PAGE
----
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and Rosenfield, 2008, p. S229); the result has been enhanced quality of published research that crosses disciplinary lines. Funding agencies such as NIH have therefore been encouraged to continue to support this type of research and urge researchers to value collaboration and partnerships in a variety of fields. Stimulated by a 2006 National Cancer Institute conference that highlighted the need for transdisciplinary research in health, Kessel and Rosenfield (2008) describe a number of factors that have both facilitated and constrained transdisciplinary science (Table 8-1). The authors identified these factors from research programs that have successfully crossed disciplinary boundaries. Reflecting the type of transdisciplinary TABLE 8-1 Factors Facilitating and Constraining Transdisciplinary Team Science Factor Facilitating Constraining Focus on major PIs able to bring researchers together across Some areas seen as unrealistic problems disciplines and program-unifying themes Lack of integrative research framework Few “how-to” models Team members Possess complementary and intersecting skills See skills as competitive Able to develop common language Tension between solo and collaborative work Positive open attitude Power–prestige differences social and medical Appreciative of others’ knowledge sciences Shared understanding of scientific problem Worry about diffusion of focus and loss of identity Mutual trust and respect Research seen as time-consuming/multiple projects Open to mentoring Disincentive for practitioners Sharing credit affects promotion, tenure, publications, funding Training Complementary training Historical barriers across fields Mentored graduate students to participate in Location of departments transdisciplinary research team Funding limited SERCA grants for training in new field Institutions Support, promote, and fund centers, networks, Rigid university policies and teams across disciplines, departments, and Centers lack funds medical and social science facilities on same campus Technology Facilitate communication even when teams and researchers physically dispersed Funding Foundations and government support network/ Grant applications more challenging, team approach (e.g., MacArthur, NIH) time-consuming Publication Journals discourage multiple authors Peer review hard to judge Need to frame more narrowly NOTE: NIH = National Institutes of Health; PI = principal investigator; SERCA = Special Emphasis Research Career Award. SOURCE: Reprinted from Kessel and Rosenfield, Copyright © 2008, with permission of Elsevier; and Kessel and Rosenfield, page 401— Table 19.3, “Fostering interdisciplinary innovation: The way forward” from “Expanding the boundaries of health and social science: Case studies of interdisciplinary innovation” (2003), by permission of Oxford University Press, Inc.  Opportunities to Generate Evidence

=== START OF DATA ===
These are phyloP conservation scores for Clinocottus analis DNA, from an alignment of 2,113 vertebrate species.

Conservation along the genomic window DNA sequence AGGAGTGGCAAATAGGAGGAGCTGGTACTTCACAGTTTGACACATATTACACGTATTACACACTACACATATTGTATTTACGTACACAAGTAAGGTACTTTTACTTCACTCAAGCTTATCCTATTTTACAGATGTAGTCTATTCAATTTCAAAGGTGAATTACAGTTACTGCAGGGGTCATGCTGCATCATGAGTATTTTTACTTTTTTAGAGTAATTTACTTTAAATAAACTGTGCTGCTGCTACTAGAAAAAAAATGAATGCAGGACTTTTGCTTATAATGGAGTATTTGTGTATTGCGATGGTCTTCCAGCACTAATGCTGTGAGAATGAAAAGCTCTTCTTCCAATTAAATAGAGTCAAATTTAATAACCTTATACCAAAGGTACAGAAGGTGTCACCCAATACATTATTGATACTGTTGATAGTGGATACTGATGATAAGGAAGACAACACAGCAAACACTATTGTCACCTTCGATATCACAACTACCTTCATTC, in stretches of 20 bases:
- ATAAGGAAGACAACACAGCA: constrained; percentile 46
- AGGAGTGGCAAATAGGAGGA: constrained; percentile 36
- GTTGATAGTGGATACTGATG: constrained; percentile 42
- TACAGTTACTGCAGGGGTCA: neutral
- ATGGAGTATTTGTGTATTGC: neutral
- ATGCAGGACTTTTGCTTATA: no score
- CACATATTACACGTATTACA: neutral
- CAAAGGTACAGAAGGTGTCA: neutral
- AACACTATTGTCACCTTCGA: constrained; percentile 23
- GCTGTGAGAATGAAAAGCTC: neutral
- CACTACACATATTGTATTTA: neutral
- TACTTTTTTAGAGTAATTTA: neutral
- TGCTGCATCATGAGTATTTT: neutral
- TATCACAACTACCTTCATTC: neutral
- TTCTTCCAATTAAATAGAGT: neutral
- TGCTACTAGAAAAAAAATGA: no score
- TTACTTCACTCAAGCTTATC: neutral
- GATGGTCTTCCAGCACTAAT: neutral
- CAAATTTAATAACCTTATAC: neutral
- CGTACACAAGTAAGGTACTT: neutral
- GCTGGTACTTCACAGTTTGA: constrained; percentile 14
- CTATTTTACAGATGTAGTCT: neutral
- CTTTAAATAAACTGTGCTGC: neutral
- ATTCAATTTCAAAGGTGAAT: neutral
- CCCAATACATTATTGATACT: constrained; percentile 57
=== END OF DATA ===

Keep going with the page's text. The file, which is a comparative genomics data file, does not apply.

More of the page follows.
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exchange that is needed among researchers, the final section of this chapter examines alternatives to randomized experiments from the perspective of evaluation experts in the behavioral sciences, economometrics, education, public health, and statistics and explains why these alternatives are particularly important for obesity prevention (a more detailed discussion of selected study designs is offered in Appendix E). LIMITATIONS IN THE WAY EVIDENCE IS REPORTED IN SCIENTIFIC JOURNALS Decision makers (e.g., policy makers, professional caregivers, public health officials, and advocates) have concerns beyond scientists’ certainty of causal relationships in judging the utility and persuasiveness of evidence (see Chapter 7). All of these con- cerns fall to some degree under the broad rubric of generalizability (Garfield et al., 2003; Glasgow et al., 2003, 2006; Green, 2001; Green and Glasgow, 2006; Green and Lewis, 1981; Green et al., 1980; Shadish et al., 2002, Chapters 11-13). As described in Chapter 5, the generalizability of a study refers to the degree to which its results can be expected to apply equally to other individuals, settings, contexts, and time frames. The generalizability of evidence-based practices is seldom considered in indi- vidual studies or systematic reviews of the evidence, but is often decisive in decision makers’ adoption of research evidence for practical purposes such as obesity preven- tion. Some authors have begun to make a regular practice of noting the “applicabil- ity” of findings, with caveats when the range of populations or settings in which the evidence from trials was derived is notably limited (Shepherd and Moore, 2008). Others have proposed combining reviews of clinical and community evidence in a more “ecologically comprehensive” (multimethod, multilevel) approach to the use of evidence in such areas as tobacco and obesity control (Ockene et al., 2007). And some journals have begun to make the generalizability of a study more of an issue in consid- ering manuscripts (e.g., Eriksen, 2006; Steckler and McLeroy, 2008), on occasion with qualifications and noted constraints (Patrick et al., 2008). The usual manner of reporting results of obesity prevention efforts in journals often adds to the problem of incomplete evidence because useful aspects of an inter- vention and research related to its generalizability are not discussed. At a meeting of the editors of 13 medical and health journals, several agreed to make individual and joint efforts to devote more attention to issues of a study’s generalizability and to press for more reporting of (1) recruitment and selection procedures, participation rates, and representativeness at the levels of individuals, intervention staff, and deliv- ery settings; (2) the level of consistency with which the intervention being tested was implemented in the study; (3) the impact on a variety of outcomes, especially those important to patients, clinicians, program cost, and adverse consequences; and (4) in follow-up reports, attrition of subjects in the study at all levels, long-term effects on outcomes, and program institutionalization, modification, or discontinuation (Green et al., 2009; supported by Cook and Campbell, 1979, pp. 74-80; Glasgow et al., 2007; Shadish et al., 2002). These moves by journal editors relevant to obesity control Bridging the Evidence Gap in Obesity Prevention